Online Software Demonstration
The Olympus MIC-D digital microscope interface software contains three primary windows, each having a series of setup panels and menus that are utilized to capture, process, and catalog images recovered from the microscope. This interactive tutorial explores the various functions of the interface software with a pre-loaded selection of single images, zoom sequences, and full-motion video produced by the actual software.
The tutorial initializes with a single digital image positioned in the Live Image screen in the Capture Window. Each specimen, zoom, and video sequence utilized in the tutorial was captured with the MIC-D digital microscope and has a name that includes, in parentheses, an abbreviation designating the contrast mechanism employed in obtaining the image. The following nomenclature is used: (BF), brightfield; (DF), darkfield; (OB), oblique illumination; and (RL) reflected light.
Beneath the software interface window is a Hardware Window designed to simulate hardware features, but this panel not present in the working version of the microscope software. The window contains three radio buttons entitled Single Frame (default setting), Zoom Sequence, and Movie Sequence, which are utilized to control the type of images presented in the Live Image screen. When the Single Frame radio button is active, the Specimen pull-down menu contains single images and the Focus slider can be translated back and forth to simulate hardware focus by the microscope. To choose an alternate specimen, select a new candidate from the Specimen pull-down menu, and adjust the specimen focus. Specimens can be captured by the tutorial software at any focus position, and subsequently catalogued and processed in a manner that is identical to the actual microscope interface software.
When the Zoom Sequence radio button is activated, the Specimen pull-down menu automatically loads a series of pre-captured specimen zoom sequences, and the slider changes to a Zoom magnification control. The entire microscope optical zoom range (0.7x to 9.0x) is simulated for each specimen in the Zoom Sequence mode, and single images can be captured, catalogued, and processed by the software at any zoom magnification.
Activating the Movie Sequence radio button enables loading a series of video sequences captured with the microscope into the Specimen pull-down menu. After a specific sequence has been selected from the menu, the images are loaded into a buffer and played back at a rate of 20 frames per second on the Live Image screen. The Focus slider can be employed to adjust focus on video sequences during playback, and the capture software is capable of capturing an image in the sequence at any point during playback. Captured images can be treated as described above with respect to cataloging and processing.
A thorough discussion of the individual MIC-D software interface windows is provided by the links below. These sections should be studied carefully in order to understand how the software operates and to take full advantage of the interactive tutorial. Note that captured and processed images from the tutorial cannot be saved locally to the client computer hard drive, so these features are inactivated in the tutorial. In addition, the tutorial software is unable to load images from the client computer hard drive. A majority of the other features described in the sections linked below are active, and can be explored by operating the tutorial.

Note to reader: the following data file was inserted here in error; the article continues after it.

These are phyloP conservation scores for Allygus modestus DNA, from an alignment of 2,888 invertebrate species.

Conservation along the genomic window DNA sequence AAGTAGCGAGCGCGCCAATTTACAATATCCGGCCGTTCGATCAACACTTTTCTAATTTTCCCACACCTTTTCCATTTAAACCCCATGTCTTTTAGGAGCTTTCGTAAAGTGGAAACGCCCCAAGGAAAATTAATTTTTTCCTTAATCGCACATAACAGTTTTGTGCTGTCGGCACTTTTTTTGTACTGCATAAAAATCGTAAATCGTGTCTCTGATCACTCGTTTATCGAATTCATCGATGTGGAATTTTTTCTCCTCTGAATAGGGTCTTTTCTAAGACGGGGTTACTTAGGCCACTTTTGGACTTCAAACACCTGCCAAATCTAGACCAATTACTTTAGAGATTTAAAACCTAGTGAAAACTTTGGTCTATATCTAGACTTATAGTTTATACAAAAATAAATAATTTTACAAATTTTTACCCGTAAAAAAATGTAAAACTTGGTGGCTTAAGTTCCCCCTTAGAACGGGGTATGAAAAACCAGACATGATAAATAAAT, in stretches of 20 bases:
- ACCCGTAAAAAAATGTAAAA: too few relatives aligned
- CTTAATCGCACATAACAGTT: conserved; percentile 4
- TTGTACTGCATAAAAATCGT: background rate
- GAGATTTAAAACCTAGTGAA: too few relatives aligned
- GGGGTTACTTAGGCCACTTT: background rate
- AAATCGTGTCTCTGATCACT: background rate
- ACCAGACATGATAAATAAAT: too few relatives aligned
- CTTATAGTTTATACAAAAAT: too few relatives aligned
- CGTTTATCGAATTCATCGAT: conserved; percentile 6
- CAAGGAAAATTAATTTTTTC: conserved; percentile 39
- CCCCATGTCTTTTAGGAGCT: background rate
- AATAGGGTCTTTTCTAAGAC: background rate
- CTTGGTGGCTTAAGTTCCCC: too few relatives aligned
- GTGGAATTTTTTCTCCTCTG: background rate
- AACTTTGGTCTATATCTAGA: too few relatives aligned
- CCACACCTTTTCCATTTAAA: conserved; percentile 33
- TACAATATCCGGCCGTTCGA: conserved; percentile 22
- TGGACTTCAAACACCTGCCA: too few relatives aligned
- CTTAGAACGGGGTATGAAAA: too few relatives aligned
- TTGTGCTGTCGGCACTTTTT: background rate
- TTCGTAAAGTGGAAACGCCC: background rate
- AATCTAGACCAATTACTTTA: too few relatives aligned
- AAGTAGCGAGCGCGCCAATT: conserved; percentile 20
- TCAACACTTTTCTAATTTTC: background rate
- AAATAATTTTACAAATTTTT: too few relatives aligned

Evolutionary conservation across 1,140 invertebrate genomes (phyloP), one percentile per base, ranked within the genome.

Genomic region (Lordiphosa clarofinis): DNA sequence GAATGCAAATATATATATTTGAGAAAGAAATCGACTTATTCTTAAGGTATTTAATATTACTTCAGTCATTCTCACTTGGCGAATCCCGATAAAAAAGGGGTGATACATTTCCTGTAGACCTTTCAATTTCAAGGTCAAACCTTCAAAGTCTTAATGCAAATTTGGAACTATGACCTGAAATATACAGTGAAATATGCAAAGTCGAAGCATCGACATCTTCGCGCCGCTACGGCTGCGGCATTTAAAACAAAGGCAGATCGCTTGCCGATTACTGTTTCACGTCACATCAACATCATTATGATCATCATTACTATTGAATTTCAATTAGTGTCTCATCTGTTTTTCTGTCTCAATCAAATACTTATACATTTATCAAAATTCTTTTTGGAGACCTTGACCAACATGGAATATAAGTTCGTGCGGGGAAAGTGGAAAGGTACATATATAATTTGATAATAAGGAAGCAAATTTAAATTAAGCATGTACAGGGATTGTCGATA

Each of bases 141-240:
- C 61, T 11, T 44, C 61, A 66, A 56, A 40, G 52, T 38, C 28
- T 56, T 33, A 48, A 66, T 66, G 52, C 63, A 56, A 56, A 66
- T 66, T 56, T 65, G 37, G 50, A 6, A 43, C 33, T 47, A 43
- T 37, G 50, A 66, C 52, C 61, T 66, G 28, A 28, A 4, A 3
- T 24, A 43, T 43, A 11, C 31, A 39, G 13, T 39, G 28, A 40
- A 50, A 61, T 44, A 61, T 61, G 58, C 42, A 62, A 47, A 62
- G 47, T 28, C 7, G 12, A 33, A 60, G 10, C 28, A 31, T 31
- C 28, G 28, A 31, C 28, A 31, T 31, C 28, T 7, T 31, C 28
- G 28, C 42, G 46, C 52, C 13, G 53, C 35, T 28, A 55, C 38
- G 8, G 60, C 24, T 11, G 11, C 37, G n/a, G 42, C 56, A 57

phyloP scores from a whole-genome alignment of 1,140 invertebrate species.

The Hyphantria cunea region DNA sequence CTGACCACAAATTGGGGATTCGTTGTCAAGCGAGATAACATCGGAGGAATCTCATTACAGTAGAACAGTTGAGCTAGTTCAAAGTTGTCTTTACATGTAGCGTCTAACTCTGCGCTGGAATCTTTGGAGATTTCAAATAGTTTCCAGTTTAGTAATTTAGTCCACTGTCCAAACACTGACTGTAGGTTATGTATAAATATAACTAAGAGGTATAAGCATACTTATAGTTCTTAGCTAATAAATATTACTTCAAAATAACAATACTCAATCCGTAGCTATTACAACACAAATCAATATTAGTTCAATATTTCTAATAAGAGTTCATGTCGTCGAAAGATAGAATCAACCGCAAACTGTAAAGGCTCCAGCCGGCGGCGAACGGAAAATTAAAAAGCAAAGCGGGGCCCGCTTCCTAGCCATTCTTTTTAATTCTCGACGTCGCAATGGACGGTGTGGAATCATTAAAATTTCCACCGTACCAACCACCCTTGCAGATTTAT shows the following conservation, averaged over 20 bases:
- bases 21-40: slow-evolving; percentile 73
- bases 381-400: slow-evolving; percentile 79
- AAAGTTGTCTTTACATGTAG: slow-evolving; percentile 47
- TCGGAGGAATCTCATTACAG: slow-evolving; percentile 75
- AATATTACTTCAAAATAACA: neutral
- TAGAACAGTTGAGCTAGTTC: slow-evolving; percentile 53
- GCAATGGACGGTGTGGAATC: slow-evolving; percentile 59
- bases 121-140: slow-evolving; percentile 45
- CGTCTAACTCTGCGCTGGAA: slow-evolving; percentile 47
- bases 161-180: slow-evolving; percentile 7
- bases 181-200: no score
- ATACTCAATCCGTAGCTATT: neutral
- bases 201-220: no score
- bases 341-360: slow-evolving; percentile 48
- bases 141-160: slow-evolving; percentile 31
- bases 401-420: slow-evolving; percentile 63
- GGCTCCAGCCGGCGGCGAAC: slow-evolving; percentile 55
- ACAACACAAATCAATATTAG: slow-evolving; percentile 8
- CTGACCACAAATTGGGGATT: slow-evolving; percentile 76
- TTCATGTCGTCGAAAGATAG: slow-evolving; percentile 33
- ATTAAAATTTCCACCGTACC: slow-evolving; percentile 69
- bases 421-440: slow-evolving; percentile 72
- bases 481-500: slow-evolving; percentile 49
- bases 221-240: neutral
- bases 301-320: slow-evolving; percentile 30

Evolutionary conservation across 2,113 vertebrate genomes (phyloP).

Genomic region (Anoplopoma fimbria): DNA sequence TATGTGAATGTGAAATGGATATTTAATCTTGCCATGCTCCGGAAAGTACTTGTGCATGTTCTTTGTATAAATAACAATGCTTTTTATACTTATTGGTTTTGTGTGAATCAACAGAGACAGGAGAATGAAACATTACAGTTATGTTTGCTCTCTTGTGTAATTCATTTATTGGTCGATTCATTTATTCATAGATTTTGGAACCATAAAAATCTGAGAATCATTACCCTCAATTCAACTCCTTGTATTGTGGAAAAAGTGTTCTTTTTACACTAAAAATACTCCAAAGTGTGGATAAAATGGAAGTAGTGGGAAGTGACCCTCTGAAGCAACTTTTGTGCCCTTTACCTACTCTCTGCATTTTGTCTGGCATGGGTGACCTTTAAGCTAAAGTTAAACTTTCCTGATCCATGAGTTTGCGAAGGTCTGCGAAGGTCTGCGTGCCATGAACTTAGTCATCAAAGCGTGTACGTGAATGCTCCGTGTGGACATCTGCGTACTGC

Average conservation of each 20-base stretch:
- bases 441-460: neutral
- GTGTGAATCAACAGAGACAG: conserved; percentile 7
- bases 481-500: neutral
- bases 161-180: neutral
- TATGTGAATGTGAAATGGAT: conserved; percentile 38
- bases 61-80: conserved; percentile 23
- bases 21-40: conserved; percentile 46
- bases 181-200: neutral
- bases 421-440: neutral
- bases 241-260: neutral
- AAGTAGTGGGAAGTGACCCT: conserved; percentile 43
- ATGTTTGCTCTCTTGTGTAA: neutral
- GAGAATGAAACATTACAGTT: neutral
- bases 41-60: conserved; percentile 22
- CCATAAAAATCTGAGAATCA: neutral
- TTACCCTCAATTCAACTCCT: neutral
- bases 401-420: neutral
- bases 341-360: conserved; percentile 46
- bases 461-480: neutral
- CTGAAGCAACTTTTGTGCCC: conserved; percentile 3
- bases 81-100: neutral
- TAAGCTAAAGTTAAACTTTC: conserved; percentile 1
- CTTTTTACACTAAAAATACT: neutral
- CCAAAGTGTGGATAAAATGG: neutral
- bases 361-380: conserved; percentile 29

Capture Window - The Capture Window contains the live video feed from the MIC-D digital microscope CMOS image sensor. This software panel can be employed to capture single images, time-lapse sequence, or full-motion video sequences and save these image or audiovisual files to specific locations on the host computer's hard drive. In addition, images from previous microscopy sessions can be loaded into the Capture Window for comparison or editing purposes.
Image Processing Window - Single images captured by the MIC-D software, or other images saved in selected file formats, can be individually edited with a collection of image processing tools housed in the Image Processing Window. This window includes algorithms for performing operations such as resizing, cropping, rotation, color adjustments, sharpness, brightness, contrast, and gamma (color tone) on digital images.
Library Window - The MIC-D software Library Window can be utilized to view and select one or more images from a collection acquired during the current imaging session, or from a previously acquired group of images. This window is useful for comparing images (two or more), sorting through collections for individual images to rename or delete, viewing video sequence playbacks, and printing images.
Matthew J. Parry-Hill and Michael W. Davidson - National High Magnetic Field Laboratory, 1800 East Paul Dirac Dr., The Florida State University, Tallahassee, Florida, 32310.
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